What to Do If You Find Mold In Your Home: 7 Actionable Steps

by | Mar 27, 2023 | Environmental Consulting, Mold | 0 comments

No one wants to find mold in their home. But it can be a tricky and persistent problem for homeowners, especially in rainy climates like the Pacific Northwest.  

 

Mold can be found in just about any environment that contains moisture and oxygen. Unfortunately, mold doesn’t tend to stay in one place. Microscopic mold spores can quickly spread and multiply. This means that the longer you wait after discovering it in your house, the more difficult it will be to remove.

 

Keep reading to learn what to do if you find mold in your house.

Types of Mold

mold under microscope

 

There are an estimated 1,000 species of mold in the US and more than 100,000 species globally. Some are prone to growing indoors, spreading as microscopic spores through the air before landing and reproducing on the surfaces in your home.

 

The CDC identifies the most common indoor molds as Aspergillus, Penicillium, and Cladosporium, although Stachybotrys Chartarum (commonly known as “black mold”) is among the most hazardous to human health.

 

  • Penicillium – A diverse genus that contains more than 300 species, Penicillium almost always appears green and spreads easily, growing on food products and sometimes on carpets, insulation, and other building materials.
  • Cladosporium – Comprising over 30 species of mold, Cladosporium is a genus that typically appears as dark clusters of black, green, or yellow dots. It most commonly grows in basements, bathrooms, and attics and on faucets, fabrics, and furniture.

 

Related: What is Mildew, Really? The Difference Between Mold and Mildew

Know the Health Risks of Mold Exposure

It’s well-known that prolonged exposure to mold isn’t good for you. But the severity of potential symptoms can be impacted by a number of factors such as the duration of exposure, the type of mold in your home, and individual risk factors. Some of the most common symptoms of mold exposure include:

 

  • Headaches
  • Difficulty breathing
  • Pain while breathing
  • Sinus infections
  • Confusion 
  • Fatigue 
  • Chronic coughing
  • Decreased appetite
  • Skin rashes
  • Itchy eyes

 

While many people never experience any unpleasant symptoms due to mold, certain populations are at a greater risk. Older people, children, and people with chronic illnesses or suppressed immune systems are more likely to be affected.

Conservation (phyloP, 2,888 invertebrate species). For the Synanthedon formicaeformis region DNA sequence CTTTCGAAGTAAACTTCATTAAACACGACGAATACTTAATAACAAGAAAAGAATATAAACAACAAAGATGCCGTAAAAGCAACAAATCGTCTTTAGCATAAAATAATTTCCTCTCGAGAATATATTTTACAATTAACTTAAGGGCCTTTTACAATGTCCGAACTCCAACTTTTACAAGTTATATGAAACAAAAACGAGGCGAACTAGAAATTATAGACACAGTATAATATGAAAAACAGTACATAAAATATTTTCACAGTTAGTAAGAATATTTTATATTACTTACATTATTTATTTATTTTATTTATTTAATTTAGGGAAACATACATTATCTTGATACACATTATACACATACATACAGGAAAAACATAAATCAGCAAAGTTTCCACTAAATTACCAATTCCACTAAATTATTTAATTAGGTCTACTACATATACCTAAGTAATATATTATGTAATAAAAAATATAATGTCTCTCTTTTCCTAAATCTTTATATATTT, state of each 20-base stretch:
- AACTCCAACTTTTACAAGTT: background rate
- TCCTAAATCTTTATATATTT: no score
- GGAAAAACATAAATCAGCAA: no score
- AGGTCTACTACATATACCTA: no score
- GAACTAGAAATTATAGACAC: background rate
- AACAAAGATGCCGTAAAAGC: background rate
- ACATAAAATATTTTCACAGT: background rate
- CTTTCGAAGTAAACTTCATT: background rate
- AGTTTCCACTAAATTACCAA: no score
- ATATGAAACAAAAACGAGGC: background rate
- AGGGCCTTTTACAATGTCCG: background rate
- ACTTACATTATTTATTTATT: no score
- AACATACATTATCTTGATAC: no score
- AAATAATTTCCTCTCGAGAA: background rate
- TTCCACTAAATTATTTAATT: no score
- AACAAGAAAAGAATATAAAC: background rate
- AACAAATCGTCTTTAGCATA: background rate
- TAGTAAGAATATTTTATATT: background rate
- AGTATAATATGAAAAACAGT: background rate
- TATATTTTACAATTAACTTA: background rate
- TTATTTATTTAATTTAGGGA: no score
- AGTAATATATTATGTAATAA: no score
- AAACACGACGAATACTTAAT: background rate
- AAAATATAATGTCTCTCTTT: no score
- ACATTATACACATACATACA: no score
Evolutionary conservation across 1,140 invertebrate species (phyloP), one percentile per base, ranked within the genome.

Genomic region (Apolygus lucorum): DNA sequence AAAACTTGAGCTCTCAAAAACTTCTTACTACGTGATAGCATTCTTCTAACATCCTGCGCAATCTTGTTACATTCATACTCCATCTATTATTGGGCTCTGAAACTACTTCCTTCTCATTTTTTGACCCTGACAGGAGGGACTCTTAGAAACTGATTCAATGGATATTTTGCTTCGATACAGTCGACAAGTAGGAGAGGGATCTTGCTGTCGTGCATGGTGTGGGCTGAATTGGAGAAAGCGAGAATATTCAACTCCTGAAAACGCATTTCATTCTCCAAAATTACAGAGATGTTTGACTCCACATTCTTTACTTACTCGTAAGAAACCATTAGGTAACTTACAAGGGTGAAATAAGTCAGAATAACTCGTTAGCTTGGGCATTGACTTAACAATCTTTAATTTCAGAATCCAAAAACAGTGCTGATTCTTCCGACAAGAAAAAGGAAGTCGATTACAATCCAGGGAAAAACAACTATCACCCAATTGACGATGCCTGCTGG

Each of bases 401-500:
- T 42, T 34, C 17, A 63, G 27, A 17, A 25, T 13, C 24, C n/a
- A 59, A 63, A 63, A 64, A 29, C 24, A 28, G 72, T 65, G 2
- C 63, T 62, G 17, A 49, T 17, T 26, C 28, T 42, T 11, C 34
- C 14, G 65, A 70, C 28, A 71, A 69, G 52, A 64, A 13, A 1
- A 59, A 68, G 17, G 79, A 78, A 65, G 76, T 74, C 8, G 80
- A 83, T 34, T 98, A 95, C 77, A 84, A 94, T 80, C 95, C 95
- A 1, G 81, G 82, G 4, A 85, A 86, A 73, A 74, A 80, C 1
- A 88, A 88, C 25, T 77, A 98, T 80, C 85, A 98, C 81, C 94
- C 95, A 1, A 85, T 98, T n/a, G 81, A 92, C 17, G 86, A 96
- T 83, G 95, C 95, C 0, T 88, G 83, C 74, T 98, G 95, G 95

Signs That You Have Mold Growth

mold on drywall

Fortunately, there are many signs you can look out for to determine if you have mold in your house and catch it early. Some common signs of mold include:

 

  • Musty odor
  • Dark splotches on furniture or wall surfaces
  • Water damage
  • Peeling wallpaper or paint
  • Darkened tile grout
  • Spotty fabric

 

It’s important to note that water damage is one of the most common causes of mold. So if your house has sustained damage from a leaky roof, pipe, or window, it’s important to take steps to prevent mold from developing.

Actionable Steps To Take If You Find Mold At Home

lab technician testing for mold using a sample

So what should you do if you find mold in your apartment or house? Here are some actionable steps to take to remove mold in your home and prevent future damage.

Step 1. Have mold testing done.

Professional mold testing and analysis can help you identify mold in your home and provide reliable results that will empower you to make decisions about how to proceed. You can collect your own mold sample and get it tested at an accredited laboratory like JSE Labs.

Step 2. Identify and address the cause.

In most cases, mold growth is due to excess moisture. Inspect the affected area to find the cause. Whether it’s a damaged pipe, cracked window, or leaky roof, make sure to fix the problem to keep the area dry and prevent further damage.

Step 3. Isolate the area.

Mold spores can travel to other areas of the house. Try to seal off the affected room as much as possible by closing windows, vents, and doors, and placing a barrier such as a towel on any gaps in your doors or windows.